During the process of dying, the consciousness of the individual experiences the progressive disintegration of the elements of the physical body. The various signs that appear, both externally and internally, marking the inevitable onset of the death process, are described in some detail in the different versions of the Tibetan Books of the Dead and this actual process of dissolution of the elements begins after the cessation of the external breath or breathing. At this time, the corpse of the deceased individual appears to the external observer as senseless and dead. There is no detectable breathing nor brain activity, but this does not mean that the consciousness or Namshe (rnam-shes) does not continue to function and be aware of its surroundings. Although the consciousness remains linked to the body, now dead, it undergoes an out-of-the-body experience, moving about the vicinity of its former body and observing the efforts of medical practitioners to resuscitate him and the activities of grieving relatives. At first, the consciousness of the deceased may not even be aware that one is dead and be frustrated by the failure of one's efforts to attract the attention of those present. This is also not uncommonly experienced during near-death experiences. The sight of one's own corpse may come as a complete shock.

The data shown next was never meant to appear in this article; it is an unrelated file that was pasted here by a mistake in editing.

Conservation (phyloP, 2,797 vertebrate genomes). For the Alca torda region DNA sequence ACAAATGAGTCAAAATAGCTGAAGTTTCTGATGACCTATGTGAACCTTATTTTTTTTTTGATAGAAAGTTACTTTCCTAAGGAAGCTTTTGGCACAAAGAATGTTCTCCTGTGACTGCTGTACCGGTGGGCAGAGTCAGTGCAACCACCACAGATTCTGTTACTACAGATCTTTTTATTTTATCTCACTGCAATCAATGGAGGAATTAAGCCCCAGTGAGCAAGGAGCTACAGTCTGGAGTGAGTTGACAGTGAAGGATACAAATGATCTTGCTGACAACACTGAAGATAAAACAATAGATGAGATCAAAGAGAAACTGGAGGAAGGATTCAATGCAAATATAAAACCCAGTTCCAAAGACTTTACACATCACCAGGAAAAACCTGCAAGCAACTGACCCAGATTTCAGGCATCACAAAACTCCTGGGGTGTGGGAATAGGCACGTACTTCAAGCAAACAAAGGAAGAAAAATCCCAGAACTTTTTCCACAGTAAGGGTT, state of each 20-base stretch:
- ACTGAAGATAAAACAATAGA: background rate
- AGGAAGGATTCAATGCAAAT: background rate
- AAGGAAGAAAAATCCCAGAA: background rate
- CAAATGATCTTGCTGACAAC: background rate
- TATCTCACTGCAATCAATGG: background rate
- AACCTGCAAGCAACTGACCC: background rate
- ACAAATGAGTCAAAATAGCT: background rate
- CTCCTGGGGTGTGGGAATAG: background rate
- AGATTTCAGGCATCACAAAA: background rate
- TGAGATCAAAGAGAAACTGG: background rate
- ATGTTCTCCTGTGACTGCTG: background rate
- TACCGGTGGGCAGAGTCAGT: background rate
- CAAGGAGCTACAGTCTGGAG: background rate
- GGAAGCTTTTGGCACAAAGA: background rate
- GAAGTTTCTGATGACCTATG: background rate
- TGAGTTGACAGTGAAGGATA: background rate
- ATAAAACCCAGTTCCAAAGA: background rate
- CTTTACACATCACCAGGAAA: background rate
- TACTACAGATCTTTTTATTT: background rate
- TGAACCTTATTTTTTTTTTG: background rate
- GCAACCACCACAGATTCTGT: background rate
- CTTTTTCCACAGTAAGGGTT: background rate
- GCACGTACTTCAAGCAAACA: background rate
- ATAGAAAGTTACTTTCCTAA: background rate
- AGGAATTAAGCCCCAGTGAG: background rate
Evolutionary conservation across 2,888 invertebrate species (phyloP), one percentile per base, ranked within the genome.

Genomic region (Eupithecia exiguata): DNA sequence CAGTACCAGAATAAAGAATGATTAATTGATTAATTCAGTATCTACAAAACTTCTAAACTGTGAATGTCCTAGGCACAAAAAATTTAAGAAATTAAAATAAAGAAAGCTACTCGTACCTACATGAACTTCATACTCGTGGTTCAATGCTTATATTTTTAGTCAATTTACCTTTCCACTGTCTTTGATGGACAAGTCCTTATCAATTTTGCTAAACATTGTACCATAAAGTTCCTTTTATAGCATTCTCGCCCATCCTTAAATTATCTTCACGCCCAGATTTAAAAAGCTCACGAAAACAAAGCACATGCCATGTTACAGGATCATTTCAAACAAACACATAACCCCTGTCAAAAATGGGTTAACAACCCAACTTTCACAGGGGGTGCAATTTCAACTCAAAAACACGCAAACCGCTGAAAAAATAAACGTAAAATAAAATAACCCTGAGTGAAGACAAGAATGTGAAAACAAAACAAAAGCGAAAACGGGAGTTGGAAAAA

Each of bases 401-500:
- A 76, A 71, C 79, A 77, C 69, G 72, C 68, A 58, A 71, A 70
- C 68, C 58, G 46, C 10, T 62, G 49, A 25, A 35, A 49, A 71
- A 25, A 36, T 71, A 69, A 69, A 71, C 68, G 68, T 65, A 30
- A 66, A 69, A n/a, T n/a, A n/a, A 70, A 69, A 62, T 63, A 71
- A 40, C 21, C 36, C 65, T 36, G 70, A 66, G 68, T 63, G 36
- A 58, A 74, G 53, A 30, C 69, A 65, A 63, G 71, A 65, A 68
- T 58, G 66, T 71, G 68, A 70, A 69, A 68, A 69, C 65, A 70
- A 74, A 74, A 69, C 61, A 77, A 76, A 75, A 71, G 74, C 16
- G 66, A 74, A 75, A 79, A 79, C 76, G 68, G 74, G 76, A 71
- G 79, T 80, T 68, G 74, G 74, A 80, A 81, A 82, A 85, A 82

During this period, the individual inhabits a subtle mind-made body (yid-lus) which is an exact double or replica of one's dead physical body. There exist many accounts where this subtle body is experienced to separate from the sleeping individual and float above it, suspended in the air, although still connected to the physical body at such points as the medulla oblongata or the solar plexus by a slender silvery psychic thread. Some psychics have been able to awaken in this subtle body and move about the vicinity at will, an experience related to the process of lucid dreaming. Nevertheless, this subtle mind-made body serves as the vehicle for the deceased consciousness for a certain period. It has all of its psychic senses fully operational, including the Manas (yid) or functional mind, so that it is aware of what transpires in its immediate environment. However, it is still linked to the circulation of psychic energy that continues for a time in the physical body of the deceased-- this circulation being known as the inner breath or breathing. Not only does the consciousness of the deceased witness scenes that go on around him in the normal world, but one has various auditory and visual experiences as the elements of the physical body progressively disintegrate and dissolve back into space. These experiences are described in the Tibetan Books of the Dead literature. Thus, psychic life and the circulation of psychic energy continue for a time after the death of the physical body, traditionally said to last a least three days. For this reason, the Tibetans do not cremate the corpse immediately upon death, but only three days afterwards.